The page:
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Natural gas use features two seasonal peaks per year


Published Sep 14, 2015
Natural gas use features two seasonal peaks per year

Use of natural gas has two seasonal peaks, with consumption patterns predominantly driven by weather. The largest peak occurs during the winter, when cold weather increases the demand for natural gas space heating in the residential and commercial sectors. A second, smaller peak occurs in the summer when air conditioning use increases demand for electric power, an increasing portion of which is provided by natural gas-fired generators.

The electric power sector is the largest consumer of natural gas, having surpassed the industrial sector in 2009. Consumption of natural gas in the power sector peaks in the summer when demand for electricity is highest. A smaller peak occurs during the winter, while the spring and fall seasons have the lowest consumption of natural gas for electric power.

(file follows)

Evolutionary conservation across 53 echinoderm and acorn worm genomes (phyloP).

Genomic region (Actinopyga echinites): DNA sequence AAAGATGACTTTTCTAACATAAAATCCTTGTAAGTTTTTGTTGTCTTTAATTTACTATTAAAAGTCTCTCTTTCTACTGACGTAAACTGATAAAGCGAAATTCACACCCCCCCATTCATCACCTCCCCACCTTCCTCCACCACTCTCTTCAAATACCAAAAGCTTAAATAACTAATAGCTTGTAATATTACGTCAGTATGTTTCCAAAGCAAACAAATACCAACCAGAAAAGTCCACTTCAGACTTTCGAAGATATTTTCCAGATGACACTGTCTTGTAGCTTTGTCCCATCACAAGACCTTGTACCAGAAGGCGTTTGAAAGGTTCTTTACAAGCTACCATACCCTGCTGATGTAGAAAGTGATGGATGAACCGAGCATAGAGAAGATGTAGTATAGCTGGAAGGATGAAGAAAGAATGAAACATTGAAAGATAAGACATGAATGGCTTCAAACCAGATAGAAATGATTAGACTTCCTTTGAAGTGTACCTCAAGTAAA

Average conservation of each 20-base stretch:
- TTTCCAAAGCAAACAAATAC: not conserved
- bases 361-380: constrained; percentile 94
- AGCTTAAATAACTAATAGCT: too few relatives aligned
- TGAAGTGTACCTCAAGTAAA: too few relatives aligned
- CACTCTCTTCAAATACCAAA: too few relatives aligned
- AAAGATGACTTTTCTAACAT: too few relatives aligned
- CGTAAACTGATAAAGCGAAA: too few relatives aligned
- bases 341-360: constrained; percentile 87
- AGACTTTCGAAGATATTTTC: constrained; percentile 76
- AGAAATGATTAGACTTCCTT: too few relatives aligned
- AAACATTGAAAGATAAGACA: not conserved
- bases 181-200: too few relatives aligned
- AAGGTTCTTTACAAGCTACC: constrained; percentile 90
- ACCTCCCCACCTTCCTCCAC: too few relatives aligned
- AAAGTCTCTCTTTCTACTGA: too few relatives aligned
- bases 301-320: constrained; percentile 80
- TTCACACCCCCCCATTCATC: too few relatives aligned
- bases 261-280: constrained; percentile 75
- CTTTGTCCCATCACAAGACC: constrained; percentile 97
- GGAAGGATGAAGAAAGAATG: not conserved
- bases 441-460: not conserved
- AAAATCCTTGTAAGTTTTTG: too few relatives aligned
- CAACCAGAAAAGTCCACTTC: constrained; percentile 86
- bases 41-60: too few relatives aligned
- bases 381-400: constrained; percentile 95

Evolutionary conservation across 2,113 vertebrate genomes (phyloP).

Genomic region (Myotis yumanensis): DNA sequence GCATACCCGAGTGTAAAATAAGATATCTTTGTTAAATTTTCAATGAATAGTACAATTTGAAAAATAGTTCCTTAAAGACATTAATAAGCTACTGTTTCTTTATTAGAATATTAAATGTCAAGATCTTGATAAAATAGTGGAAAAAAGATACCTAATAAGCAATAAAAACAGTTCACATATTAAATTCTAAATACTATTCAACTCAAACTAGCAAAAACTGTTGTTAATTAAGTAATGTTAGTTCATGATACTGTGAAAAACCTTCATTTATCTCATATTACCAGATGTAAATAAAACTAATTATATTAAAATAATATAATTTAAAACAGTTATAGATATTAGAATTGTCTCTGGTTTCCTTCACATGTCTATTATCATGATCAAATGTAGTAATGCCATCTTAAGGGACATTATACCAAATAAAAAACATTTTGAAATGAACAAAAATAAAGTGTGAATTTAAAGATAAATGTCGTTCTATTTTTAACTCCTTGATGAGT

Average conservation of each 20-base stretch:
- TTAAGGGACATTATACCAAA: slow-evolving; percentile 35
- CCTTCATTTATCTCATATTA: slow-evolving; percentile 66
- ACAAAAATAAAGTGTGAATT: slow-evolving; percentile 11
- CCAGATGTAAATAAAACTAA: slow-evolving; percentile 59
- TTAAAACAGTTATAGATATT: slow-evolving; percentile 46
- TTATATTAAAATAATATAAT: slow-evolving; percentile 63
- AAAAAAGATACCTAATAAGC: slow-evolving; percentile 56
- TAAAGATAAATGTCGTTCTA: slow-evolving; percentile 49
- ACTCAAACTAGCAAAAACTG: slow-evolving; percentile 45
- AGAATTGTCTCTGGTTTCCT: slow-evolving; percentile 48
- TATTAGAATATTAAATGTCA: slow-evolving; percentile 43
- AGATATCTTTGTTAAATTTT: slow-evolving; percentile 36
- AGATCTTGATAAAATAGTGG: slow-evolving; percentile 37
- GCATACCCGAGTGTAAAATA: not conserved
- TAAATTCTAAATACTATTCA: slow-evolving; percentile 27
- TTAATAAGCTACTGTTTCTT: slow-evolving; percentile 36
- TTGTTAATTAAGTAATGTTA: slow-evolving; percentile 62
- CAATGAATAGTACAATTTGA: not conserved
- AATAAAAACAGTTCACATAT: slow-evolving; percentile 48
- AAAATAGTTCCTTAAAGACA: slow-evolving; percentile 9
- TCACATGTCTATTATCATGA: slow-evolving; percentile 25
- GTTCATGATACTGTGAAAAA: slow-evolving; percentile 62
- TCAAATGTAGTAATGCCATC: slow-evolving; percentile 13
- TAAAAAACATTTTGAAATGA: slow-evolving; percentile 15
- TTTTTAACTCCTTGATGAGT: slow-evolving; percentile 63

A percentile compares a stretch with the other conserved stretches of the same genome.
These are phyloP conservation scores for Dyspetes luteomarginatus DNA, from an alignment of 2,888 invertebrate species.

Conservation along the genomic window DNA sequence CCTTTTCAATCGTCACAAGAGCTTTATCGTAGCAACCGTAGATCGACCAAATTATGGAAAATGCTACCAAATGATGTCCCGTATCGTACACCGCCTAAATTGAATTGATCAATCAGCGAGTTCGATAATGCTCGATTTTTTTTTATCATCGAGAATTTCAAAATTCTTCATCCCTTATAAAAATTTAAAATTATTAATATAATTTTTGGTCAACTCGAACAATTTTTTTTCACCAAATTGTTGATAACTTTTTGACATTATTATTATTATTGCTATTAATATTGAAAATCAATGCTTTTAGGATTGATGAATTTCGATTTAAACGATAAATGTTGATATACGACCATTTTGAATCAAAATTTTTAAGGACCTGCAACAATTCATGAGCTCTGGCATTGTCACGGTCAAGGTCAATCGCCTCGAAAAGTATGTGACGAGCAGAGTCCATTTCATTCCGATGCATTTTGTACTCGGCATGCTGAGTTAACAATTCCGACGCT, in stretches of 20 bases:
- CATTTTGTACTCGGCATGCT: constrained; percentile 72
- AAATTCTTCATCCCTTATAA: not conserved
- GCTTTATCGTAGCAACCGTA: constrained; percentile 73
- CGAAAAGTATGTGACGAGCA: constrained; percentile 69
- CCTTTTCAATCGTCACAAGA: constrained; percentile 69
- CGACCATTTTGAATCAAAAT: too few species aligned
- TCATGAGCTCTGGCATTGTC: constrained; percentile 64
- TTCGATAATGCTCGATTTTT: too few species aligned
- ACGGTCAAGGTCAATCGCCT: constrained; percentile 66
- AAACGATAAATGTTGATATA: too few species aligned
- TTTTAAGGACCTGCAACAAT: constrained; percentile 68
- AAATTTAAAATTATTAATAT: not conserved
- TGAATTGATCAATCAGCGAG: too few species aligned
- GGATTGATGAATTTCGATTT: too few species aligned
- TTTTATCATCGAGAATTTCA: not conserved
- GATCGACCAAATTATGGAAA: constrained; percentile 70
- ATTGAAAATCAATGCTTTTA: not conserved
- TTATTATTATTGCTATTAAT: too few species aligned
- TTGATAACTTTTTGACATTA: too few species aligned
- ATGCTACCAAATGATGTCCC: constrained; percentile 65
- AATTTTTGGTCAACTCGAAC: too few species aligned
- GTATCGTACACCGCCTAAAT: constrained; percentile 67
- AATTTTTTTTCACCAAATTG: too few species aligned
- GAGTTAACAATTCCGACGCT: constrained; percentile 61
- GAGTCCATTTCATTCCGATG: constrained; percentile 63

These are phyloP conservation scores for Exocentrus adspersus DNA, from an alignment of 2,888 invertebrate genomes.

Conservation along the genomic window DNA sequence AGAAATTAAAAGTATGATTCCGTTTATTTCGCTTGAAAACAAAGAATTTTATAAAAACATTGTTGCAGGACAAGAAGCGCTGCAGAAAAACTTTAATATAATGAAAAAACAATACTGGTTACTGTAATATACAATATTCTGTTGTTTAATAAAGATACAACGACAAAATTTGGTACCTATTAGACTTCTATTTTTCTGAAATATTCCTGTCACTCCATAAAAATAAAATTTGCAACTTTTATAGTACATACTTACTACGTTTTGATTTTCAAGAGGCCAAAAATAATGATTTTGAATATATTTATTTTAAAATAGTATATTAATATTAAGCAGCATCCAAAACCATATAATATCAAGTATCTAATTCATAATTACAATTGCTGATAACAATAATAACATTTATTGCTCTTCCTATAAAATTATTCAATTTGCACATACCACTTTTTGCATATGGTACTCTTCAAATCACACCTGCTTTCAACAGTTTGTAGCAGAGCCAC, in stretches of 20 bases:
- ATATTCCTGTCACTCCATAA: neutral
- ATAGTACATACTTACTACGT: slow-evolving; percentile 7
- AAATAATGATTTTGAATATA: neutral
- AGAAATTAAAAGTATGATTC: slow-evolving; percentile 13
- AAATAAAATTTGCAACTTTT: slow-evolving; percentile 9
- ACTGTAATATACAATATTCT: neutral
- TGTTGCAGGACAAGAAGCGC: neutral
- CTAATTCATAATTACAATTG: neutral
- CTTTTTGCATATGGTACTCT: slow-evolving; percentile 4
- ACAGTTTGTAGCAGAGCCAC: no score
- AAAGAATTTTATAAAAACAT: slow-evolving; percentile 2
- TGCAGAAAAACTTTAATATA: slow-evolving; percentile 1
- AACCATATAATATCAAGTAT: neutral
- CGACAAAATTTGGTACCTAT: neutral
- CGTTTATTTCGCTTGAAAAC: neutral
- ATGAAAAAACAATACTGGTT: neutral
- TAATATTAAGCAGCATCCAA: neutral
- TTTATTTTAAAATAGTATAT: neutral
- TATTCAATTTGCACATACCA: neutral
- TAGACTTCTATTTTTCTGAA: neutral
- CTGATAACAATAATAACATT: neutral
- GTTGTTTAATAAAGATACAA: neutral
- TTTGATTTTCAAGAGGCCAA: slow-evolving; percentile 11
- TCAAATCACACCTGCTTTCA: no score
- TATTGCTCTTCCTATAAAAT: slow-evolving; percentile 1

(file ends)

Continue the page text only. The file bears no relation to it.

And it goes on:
Monthly data for 2010 through 2014 show deliveries of natural gas to the electric power sector averaged 23 billion cubic feet per day (Bcf/d), ranging from about 30 Bcf/d in the summer peak to 16 Bcf/d in the spring or fall. Increased deliveries of natural gas to the electric power sector have accounted for much of the growth in total natural gas deliveries.

Tags: US Energy Information Administration (EIA)‎




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